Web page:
# Find the point $D$ where the bisector of $\angle A$ meets side $BC$ of the triangle $ABC$

Consider a triangle ABC. Let the angle bisector of angle A intersect side BC at a point D between B and C. The angle bisector theorem states that the ratio of the length of the line segment BD to the length of segment DC is equal to the ratio of the length of side AB to the length of side AC:

{\displaystyle {\frac {|BD|}{|DC|}}={\frac {|AB|}{|AC|}},} {{\frac {|BD|}{|DC|}}}={{\frac {|AB|}{|AC|}}},The vector $A,B,C$ of triangle $ABC$ have respectively position vectors $\vec{a}, \vec{b}, \vec{c}$ with respect to a given origin $O$. Show that the point $D$ where the bisector of $\angle A$ meets $BC$ has position vector $\vec{d}=\frac{\beta \vec b+\gamma \vec c}{\beta+\gamma}$, where $\beta=|\vec c-\vec a|$ and $\gamma=|\vec a-\vec b|$. Hence deduce that the incentre $I$ has position vector $\frac{\alpha \vec a+\beta \vec b+\gamma \vec c}{\alpha+\beta+\gamma}$, where $\alpha=|\vec b-\vec c|$

We can prove this using the result "The angle of bisector of the angle $\angle A$" of a triangle $ABC$ divides the sides $BC$ in the ration $AB:AC$.

Is there any other way to prove this result?

Since the angle bisector of $\widehat{BAC}$ is the locus of points $P$ for which $d(P,AB)=d(P,AC)$, the trilinear coordinates of the incenter $I$ are $[1;1;1]$. It follows that the barycentric coordinates of the incenter are $[a;b;c]$, hence the exact barycentric coordinates are $\left[\frac{a}{a+b+c};\frac{b}{a+b+c};\frac{c}{a+b+c}\right]$, i.e.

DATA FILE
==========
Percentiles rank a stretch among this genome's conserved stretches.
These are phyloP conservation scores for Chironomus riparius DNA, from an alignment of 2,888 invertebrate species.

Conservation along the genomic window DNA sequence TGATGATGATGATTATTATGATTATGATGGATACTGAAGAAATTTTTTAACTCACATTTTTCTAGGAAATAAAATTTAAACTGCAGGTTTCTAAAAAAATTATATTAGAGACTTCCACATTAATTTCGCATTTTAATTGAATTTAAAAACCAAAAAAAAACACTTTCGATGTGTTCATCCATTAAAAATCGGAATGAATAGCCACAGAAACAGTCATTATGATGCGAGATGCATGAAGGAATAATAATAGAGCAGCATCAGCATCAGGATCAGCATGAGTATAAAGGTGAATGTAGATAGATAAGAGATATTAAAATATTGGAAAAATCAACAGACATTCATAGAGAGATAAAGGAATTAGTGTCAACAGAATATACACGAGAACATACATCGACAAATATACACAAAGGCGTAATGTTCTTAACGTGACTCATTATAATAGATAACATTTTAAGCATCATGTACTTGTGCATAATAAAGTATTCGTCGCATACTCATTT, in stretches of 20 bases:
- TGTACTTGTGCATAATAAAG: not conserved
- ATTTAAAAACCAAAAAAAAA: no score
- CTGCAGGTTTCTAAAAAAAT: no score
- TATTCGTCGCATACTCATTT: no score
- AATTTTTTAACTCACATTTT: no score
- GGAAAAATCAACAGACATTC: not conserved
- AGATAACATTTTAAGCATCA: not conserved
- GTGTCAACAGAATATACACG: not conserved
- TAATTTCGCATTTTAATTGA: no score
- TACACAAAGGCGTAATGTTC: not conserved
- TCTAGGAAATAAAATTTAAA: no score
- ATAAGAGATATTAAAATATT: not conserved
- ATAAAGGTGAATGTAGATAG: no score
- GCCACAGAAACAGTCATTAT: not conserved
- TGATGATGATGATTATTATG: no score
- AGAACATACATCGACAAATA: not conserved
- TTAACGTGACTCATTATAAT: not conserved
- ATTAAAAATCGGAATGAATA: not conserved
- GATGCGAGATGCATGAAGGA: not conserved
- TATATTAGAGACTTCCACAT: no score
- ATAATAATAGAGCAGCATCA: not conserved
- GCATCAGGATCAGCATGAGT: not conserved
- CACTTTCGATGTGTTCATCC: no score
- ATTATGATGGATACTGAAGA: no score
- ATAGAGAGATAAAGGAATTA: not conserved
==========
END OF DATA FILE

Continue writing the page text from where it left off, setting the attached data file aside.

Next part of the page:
$$I = \frac{aA+bB+cC}{a+b+c}$$ as wanted.

A simple (although possibly tedious) approach is to prove it algebraically. I will simply write the lowercase letters for the vectors.

From the angle equality

$$\frac{(d-a)\cdot (c-a)}{|c-a|}=\frac{(b-a) \cdot (d-a)}{|b-a|}$$

Since $d-c$ and $b-d$ are collinear,

$$d-c = \delta(b-d)$$ $$d = \frac{\delta b+ c}{1+\delta}$$ (this is a general result for a point lying on a line determined by two position vectors)

$$d-a = \frac{\delta (b-a)+(c-a)}{1+\delta}$$

$$\frac{(d-a).(c-a)}{|c-a|} = \frac{\delta (b-a)\cdot (c-a)}{(1+\delta)|c-a|}+\frac{|c-a|}{1+\delta}$$

$$\frac{(b-a).(d-a)}{|b-a|} = \frac{\delta |b-a|}{(1+\delta)}+\frac{(c-a)\cdot (b-a)}{(1+\delta)|b-a|}$$

Equate and solve for $\delta$ to get the first part.

For the second part, we use a similar approach. For any two angle bisectors, the incentre will have the general form:

$$\frac{a+\mu d}{1+\mu} = \frac{b+\eta e}{1+\eta}$$

We get two equations to solve for two variables. This will give the result.